CathBlog - The authentic Church was not a patriarchy


We do not need exclusive language and other patriarchal values in our worship. Defenders of exclusive language are forgetting history. 

As regards gender equality in the New Testament, there are two traditions represented. The first appears in writings attributed to St Paul, mirroring values of the wider secular society, and affirms patriarchal values and women’s inferiority as accepted in the wider secular culture of the times (1 Cor 11:5-10; Eph 5:22; 1 Cor 14: 34-35). 

The second tradition that is in other writings of St Paul is often overlooked. Here, an egalitarian gender emphasis is evident (Gal 3:28; Rom 16:1-6). In the Gospels Jesus also strongly stresses the egalitarian approach of love and ministerial services in words and actions, not the culture of patriarchy (John 20: 11-18; Luke 18: 1-8).

An egalitarian emphasis in ministry was common in early Christian communities. In pre-Pauline Christian communities, women appear to have acted in almost identical ways to men. Women preached the gospel, went on missionary journeys, and filled some leadership functions in early Christian communities. 

All this was to change in 313 AD with the Peace of Constantine (pictured). Persecutions against Christians ceased, and from then on, the Church’s leadership embraced the patriarchal structures of contemporary Roman culture.

We are still under the influence in many ways of this unfortunate acceptance of prevailing patriarchal cultural values. The fact is: the Church embraced too readily and uncritically the courtly and hierarchical ways of the imperial system. Bishops now used the power symbols of royalty, for example in dress and titles. 

As regards the position of women, by civil Roman law a woman was under the control of the father before marriage and under the husband’s authority following marriage. A woman had no legal protection; her status was that of physical and mental weakness.

All this negatively impacted on the status and role of women in the Church. Because women, according to the culture of the time, were considered in some way impure, they had to be excluded from direct involvement in liturgies. The Synod of Laodicea in the 4th century declared: “Women are not allowed to approach the altar.” The Synod of Paris in 829 told women not to press around the altar or touch the sacred vessels.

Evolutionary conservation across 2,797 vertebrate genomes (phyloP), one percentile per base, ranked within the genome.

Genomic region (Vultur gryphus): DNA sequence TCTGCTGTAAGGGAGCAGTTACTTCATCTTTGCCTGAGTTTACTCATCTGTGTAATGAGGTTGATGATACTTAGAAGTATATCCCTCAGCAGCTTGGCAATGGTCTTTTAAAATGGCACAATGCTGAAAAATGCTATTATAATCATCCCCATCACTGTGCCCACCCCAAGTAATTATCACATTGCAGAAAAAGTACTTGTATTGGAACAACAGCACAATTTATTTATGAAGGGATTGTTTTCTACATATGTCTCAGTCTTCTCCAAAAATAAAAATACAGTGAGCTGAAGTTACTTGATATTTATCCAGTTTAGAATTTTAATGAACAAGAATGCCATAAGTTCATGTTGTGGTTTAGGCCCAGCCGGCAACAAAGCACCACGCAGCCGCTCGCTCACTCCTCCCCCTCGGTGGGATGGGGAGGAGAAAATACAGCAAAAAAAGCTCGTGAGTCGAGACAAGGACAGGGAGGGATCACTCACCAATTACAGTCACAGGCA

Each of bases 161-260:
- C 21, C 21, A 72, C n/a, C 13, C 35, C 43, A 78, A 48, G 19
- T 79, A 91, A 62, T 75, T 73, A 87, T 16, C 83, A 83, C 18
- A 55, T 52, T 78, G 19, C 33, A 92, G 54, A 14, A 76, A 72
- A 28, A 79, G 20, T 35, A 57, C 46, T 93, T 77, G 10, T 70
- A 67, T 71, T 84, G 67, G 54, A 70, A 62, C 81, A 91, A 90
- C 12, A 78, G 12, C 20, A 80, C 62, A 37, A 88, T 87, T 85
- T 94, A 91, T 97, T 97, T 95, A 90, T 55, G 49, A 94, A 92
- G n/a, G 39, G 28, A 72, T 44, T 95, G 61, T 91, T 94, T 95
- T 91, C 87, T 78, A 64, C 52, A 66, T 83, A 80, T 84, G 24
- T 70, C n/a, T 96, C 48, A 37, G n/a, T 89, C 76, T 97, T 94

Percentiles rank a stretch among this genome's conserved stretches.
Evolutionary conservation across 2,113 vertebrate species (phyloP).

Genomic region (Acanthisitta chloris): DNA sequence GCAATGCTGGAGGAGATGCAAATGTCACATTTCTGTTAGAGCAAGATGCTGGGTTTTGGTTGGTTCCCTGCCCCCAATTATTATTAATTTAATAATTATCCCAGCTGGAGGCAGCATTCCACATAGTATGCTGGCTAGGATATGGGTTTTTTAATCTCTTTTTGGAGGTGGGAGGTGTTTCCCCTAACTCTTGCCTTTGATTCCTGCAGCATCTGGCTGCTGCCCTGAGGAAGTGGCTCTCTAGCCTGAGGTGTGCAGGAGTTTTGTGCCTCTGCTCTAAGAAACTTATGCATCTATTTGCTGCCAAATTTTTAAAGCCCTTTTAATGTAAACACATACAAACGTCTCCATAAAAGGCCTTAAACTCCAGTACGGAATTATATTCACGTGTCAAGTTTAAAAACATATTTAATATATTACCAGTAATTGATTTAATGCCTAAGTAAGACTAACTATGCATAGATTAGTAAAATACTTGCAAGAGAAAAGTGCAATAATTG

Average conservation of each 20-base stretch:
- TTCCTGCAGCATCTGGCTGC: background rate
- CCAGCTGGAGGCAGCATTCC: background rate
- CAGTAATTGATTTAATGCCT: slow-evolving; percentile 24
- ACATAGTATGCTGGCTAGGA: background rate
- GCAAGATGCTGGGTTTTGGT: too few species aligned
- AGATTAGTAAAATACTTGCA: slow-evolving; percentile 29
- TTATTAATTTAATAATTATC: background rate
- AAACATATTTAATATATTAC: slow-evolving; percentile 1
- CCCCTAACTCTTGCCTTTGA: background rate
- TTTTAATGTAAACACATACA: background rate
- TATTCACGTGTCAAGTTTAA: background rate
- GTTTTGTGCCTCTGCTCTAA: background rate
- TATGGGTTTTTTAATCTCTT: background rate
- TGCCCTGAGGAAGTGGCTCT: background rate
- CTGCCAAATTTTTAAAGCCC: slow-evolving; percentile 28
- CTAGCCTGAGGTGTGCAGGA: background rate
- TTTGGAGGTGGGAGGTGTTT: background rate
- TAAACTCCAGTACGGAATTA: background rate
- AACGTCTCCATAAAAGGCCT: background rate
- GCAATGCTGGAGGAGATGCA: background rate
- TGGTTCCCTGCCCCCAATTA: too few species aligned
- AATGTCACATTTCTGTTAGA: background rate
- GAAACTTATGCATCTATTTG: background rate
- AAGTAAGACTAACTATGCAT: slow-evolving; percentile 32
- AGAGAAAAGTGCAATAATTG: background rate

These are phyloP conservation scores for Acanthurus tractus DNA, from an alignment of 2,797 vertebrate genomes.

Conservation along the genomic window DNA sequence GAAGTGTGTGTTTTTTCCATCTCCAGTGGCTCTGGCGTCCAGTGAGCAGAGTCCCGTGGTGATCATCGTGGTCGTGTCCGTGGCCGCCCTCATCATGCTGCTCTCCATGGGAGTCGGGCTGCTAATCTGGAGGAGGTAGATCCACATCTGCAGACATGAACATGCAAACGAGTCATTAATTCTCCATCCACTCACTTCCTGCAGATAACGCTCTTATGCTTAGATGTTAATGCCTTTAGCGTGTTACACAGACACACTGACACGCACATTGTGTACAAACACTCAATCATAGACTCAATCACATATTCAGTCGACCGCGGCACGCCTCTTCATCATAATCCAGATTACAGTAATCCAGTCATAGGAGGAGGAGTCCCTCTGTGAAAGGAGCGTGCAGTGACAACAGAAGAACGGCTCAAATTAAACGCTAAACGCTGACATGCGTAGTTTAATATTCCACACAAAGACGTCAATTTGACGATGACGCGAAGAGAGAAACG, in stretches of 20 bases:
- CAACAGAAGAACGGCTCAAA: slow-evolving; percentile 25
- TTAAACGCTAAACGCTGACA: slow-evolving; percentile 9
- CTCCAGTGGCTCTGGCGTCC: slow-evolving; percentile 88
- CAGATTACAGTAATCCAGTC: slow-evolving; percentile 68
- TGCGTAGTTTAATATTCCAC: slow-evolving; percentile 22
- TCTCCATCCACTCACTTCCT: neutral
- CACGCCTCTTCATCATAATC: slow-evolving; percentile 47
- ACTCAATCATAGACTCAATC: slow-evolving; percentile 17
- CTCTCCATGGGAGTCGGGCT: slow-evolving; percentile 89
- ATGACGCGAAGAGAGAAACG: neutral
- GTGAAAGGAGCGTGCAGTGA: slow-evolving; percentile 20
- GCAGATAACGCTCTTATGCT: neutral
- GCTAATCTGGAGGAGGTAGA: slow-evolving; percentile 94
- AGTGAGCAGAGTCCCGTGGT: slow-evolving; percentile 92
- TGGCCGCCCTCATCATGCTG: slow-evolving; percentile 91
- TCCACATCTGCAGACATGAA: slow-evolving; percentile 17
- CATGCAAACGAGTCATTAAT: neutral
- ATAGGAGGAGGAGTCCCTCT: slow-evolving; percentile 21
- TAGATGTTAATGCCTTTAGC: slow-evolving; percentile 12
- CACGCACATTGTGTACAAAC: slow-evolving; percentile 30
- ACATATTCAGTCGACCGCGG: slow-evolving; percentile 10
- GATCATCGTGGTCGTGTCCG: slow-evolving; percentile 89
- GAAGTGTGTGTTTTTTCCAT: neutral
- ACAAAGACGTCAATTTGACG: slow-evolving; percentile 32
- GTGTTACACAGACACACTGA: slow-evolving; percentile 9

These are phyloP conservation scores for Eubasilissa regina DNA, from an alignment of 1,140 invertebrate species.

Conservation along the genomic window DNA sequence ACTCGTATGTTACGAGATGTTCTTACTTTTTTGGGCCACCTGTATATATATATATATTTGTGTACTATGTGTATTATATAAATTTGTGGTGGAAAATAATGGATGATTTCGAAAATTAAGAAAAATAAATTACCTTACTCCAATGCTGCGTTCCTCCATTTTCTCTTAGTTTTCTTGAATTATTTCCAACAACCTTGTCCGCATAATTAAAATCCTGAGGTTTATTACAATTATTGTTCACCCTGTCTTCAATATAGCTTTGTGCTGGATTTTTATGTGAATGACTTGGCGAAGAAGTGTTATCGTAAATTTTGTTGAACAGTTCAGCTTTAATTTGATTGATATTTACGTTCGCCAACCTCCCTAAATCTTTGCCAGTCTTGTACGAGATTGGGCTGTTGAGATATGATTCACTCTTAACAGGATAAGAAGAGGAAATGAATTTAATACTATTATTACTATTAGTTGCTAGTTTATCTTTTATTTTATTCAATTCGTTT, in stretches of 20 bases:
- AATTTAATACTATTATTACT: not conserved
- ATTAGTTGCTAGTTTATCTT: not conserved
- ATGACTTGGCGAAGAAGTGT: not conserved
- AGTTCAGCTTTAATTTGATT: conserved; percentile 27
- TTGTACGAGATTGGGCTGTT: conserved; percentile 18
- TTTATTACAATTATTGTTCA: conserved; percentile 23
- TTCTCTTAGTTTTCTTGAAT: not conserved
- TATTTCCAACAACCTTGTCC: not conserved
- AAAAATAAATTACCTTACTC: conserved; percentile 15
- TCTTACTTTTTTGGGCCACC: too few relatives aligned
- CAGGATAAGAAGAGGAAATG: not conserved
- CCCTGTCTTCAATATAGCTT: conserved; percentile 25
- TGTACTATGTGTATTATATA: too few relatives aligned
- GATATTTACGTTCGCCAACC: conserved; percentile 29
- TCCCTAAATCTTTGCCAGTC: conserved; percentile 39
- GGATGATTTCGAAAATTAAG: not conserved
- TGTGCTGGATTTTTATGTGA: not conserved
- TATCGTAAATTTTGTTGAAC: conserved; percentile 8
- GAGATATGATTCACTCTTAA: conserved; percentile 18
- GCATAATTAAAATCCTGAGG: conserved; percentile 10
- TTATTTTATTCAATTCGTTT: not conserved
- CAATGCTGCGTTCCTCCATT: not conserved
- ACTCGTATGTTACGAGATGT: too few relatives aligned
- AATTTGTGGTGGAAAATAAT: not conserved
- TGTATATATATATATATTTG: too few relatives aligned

The distressing patriarchal influence is also obvious historically in the way in which women’s religious congregations evolved.

From the 4th century restrictions on women ministering in the church intensified. But there is evidence of communities of consecrated virgins even before the time of St Benedict (ca.480-547). Some argue that they were formed as a protest against the exclusion of women from the increasing patriarchy in the Church. However, after the time of St Benedict, women’s religious congregations emerged as counterparts to the men’s orders and were dependent on them in various ways. 

The patriarchal culture of the Church and society effectively stifled efforts by women to act alone in devising new forms of religious life. As the centuries passed the enclosure of religious sisters became stricter, and their habits and veils more copious.

Extremely brave and prophetic women like St Angela Merici (1474-1540), the founder of the Ursulines, and Loreto founder Mary Ward (1586-1646), attempted to dispense with the cloister and habit and become more directly in ministry to people, but without success.

One of the problems in human cultures is to assume without question that contemporary values and customs have legitimacy in the distant past. The Church is both divine and human.

As the esteemed theologian and historian, Henri de Lubac, wrote the Church is no “misty entity”. That is, the Church is not a pure spirit. It does form a human culture that must constantly be critiqued by the values of authentic tradition and the Gospels. 

However embarrassing the findings, this critique must be undertaken with deep faith and humility. Our refusal to use inclusive language in our worship demands such a critical cultural and historical review.

Gerald Arbuckle Father Gerald Arbuckle SM has published books relevant to the above theme, e.g. Violence, Society, and the Church: A Cultural Approach (2004), Laughing with God: Culture, Humour, and Transformation (2008), andCulture, Inculturation, and Theologians: A Postmodern Critique (2010).

Disclaimer: CathBlog is an extension of CathNews story feedback. It is intended to promote discussion and debate among the subscribers to CathNews and the readers of the website. The opinions expressed in CathBlog are those of the authors and do not necessarily reflect those of the members of the Australian Catholic Bishops Conference or of Church Resources.

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